Hi, my name is XXXXX XXXXX X thank you for your inquiry. I have been practicing law for 19+ years and look forward to assisting you.With regard to your post:
I had contacted via text a therapist in my area needing a referral for another therapist. OK. I believe you are saying that you were not a patient of this therapist.
I knew the particular therapist would not be able to help me herself because it would be a conflict of interest considering she helps my ex partner. OK. Not convinced that is necessarily true, but it could be under some circumstances.
The therapist never returned my text or contacted me. OK. Not a legal problem with that.
However, my ex partner went for a session and I received a text from her wanting to know why I had contacted the therapist. OK.
The therapist told her that I contacted her during their session. Is there anything I can do? Not that I am seeing thus far. Here is the OK law on confidentiality:
§43A-1-109. Confidential and privileged information - Disclosure.
A. 1. All mental health and drug or alcohol abuse treatment information, whether or not recorded, and all communications between a physician or psychotherapist and a consumer are both privileged and confidential. In addition, the identity of all persons who have received or are receiving mental health or drug or alcohol abuse treatment services shall be considered confidential and privileged.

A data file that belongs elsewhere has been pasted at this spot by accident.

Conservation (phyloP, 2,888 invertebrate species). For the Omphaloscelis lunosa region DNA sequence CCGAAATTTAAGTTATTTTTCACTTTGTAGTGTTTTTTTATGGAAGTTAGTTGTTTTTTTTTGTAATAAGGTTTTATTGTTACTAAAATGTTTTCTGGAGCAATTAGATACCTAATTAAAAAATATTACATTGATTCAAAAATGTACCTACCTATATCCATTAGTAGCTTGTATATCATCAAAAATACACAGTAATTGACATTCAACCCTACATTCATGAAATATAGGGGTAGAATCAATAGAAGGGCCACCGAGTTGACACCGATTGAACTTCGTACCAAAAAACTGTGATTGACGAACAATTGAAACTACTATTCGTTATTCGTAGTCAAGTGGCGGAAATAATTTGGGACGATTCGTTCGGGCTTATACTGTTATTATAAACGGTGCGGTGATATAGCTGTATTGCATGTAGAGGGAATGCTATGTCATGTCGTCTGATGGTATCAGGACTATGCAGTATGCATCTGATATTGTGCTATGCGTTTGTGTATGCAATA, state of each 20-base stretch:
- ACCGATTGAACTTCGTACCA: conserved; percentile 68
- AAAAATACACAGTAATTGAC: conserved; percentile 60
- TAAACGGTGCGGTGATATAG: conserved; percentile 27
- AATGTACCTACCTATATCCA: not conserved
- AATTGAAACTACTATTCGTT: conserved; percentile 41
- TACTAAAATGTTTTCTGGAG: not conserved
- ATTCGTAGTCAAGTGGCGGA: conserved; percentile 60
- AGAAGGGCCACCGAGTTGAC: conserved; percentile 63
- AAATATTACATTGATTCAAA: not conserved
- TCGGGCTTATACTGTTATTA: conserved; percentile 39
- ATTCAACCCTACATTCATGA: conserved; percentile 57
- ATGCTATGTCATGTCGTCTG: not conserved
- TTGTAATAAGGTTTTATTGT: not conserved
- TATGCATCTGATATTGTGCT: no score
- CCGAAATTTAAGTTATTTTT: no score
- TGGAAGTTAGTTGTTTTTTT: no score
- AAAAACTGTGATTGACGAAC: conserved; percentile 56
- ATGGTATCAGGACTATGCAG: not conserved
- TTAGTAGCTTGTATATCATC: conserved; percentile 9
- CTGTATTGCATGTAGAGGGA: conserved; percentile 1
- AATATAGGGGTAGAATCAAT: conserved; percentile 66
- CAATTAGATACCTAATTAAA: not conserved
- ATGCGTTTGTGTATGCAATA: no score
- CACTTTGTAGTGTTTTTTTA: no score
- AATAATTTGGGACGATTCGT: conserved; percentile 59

..."However, the problem I am seeing is that it is not clear that you would be "a consumer" of the services "8. "Consumer" means a person under care or treatment in a facility pursuant to the Mental Health Law, or in an outpatient status;" - you were trying to be a consumer in the future, but were not yet a consumer. The statute does not specify that you must be a consumer of THAT therapist, it would appear, only that you are a consumer. Because of that, if you were getting or had received care, and texted it to the therapist, and she then told the details to your ex, one may be able to argue that even if she isn't the therapist, since you, as a consumer, had provided this information to her, she is bound to keep it confidential - certainly not to share it with someone not entitled to that information.That all being said, even if a Judge were to interpet that statute to NOT have you considered a consumer unless a consumer of that therapists' services - the therapist is extremely (my opinion) unprofessional to even divulge this information as she did. If the public learned of her loose lips when someone just calls her for information on getting treatment, and she thinks it is OK to share their name to the public, or her clients - she may quickly find her base of possible clients drying up - I'd not use her. It may not be a crime (and again, you can argue that it is, as discussed above), but one could also look to "invasion of privacy" concepts. You'd want to delve into whether there is case law that is on point with these facts - and see if any cases have ruled this to be an invasion under common law or statutory law.Is a request for referral by a non-patient, confidential? Again, I'd argue that it is. By sharing that information, it is telling others that you communicated that you believe you need mental health treatment, that you have a mental illness or condition. You told her that - and then she told another - and even worse, someone who, perhaps, was the last person you'd want to know.As you can see, the statute is somewhat vague on a person seeking to be a consumer, and of a different therapist, not the violating therapist - but it would certainly seem to be the legislative intent that your searchings for a therapist should also be confidential. There is where a Judge, should this ever get that far, needs to determine the statutory intent and whether the language of the statute supports coverage in this instance.
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